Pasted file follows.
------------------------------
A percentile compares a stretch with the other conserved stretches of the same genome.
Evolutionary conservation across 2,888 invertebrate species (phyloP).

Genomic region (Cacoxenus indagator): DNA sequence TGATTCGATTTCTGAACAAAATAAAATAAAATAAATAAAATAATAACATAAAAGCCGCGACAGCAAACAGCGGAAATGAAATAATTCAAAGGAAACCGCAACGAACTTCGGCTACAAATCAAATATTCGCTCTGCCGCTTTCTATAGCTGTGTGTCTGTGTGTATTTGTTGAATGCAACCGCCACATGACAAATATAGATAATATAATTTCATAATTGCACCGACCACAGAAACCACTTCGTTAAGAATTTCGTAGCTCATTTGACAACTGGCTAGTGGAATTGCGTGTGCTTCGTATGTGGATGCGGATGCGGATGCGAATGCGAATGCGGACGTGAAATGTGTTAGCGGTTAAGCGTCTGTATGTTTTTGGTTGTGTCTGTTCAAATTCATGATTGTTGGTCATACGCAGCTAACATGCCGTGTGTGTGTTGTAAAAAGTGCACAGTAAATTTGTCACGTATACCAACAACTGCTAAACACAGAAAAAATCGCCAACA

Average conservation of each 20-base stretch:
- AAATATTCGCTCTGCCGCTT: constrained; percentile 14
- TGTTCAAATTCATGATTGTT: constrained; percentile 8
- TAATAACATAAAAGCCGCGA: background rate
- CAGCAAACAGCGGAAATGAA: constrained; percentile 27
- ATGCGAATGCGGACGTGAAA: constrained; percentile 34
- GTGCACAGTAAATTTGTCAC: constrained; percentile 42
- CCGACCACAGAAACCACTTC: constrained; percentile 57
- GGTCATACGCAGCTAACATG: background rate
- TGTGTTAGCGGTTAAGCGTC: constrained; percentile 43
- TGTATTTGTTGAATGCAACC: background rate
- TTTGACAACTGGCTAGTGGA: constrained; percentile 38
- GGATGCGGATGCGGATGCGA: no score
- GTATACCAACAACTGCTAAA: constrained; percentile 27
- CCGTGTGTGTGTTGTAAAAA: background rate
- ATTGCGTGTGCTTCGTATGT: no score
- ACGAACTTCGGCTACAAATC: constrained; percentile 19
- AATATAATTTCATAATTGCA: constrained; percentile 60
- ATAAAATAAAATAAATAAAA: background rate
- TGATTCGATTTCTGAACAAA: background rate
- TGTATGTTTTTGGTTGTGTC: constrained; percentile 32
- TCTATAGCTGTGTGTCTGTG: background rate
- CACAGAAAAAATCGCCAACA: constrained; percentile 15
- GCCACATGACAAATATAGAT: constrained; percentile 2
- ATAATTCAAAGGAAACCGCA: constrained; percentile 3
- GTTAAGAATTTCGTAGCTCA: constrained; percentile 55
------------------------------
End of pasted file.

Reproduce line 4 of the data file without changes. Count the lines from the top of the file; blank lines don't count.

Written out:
Average conservation of each 20-base stretch: